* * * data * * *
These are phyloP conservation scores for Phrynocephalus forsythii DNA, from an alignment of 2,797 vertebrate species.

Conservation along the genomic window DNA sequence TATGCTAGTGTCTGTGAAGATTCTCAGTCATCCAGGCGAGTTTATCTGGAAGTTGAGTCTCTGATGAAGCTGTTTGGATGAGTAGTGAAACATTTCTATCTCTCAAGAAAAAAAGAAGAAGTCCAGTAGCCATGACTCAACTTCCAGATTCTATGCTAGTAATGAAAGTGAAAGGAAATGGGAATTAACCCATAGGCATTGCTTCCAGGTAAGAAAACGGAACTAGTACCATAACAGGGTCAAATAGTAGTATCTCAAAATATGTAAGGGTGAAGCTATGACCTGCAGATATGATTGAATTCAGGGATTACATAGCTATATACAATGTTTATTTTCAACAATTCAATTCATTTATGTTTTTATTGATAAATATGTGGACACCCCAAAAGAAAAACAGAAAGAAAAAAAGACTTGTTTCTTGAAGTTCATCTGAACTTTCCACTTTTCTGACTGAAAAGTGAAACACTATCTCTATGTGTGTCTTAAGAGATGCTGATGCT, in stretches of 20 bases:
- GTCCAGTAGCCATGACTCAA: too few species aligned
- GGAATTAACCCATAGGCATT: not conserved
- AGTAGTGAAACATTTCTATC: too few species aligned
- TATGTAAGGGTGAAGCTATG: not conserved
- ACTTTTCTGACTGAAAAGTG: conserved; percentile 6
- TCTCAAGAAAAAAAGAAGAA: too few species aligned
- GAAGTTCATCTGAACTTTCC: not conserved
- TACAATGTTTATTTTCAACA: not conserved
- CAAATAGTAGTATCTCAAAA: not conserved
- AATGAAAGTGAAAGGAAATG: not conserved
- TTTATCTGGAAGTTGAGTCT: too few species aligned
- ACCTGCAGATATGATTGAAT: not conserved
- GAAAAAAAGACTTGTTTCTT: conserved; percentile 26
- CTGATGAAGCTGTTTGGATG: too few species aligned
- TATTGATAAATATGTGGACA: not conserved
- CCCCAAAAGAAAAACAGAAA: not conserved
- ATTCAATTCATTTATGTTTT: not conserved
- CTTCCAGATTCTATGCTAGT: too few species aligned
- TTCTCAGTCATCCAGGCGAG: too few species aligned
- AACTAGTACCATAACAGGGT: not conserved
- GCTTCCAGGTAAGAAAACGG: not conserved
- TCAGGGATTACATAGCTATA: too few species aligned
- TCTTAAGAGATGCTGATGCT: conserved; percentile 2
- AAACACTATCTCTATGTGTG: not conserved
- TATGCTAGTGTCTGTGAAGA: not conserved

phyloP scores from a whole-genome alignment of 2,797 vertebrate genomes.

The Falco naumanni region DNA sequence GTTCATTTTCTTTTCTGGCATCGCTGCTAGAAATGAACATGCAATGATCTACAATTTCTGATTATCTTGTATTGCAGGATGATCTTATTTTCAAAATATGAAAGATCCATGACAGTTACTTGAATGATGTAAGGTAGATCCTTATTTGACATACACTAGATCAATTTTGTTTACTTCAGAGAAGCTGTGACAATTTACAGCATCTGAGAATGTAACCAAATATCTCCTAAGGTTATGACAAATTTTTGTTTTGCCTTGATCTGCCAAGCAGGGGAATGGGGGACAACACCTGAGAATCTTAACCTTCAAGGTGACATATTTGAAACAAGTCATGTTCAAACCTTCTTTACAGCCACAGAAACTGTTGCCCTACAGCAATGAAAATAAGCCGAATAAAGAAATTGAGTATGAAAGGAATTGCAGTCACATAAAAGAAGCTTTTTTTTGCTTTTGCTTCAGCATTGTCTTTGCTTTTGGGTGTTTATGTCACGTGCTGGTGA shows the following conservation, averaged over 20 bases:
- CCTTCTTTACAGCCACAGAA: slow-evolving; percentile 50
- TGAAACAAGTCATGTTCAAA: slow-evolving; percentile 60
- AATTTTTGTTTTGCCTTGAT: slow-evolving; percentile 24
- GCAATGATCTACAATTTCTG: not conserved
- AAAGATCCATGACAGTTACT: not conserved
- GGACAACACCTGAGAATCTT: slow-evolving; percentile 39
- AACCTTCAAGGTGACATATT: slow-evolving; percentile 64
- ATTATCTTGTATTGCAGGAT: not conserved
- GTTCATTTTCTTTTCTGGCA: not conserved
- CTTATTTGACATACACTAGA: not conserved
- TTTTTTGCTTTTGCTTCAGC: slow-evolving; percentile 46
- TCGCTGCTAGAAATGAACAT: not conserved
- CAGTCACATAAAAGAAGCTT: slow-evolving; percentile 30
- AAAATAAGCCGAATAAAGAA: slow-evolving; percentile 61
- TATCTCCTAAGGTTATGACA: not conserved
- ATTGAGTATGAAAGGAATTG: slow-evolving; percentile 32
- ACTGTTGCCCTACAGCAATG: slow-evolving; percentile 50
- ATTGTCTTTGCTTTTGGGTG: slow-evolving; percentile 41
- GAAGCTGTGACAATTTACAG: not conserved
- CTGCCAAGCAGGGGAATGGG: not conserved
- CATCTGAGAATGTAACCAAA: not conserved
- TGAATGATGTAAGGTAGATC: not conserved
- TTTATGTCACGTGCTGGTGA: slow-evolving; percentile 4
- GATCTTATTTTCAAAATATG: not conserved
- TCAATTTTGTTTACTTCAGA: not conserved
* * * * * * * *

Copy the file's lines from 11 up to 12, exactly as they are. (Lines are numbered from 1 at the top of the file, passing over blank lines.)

- CAAATAGTAGTATCTCAAAA: not conserved
- AATGAAAGTGAAAGGAAATG: not conserved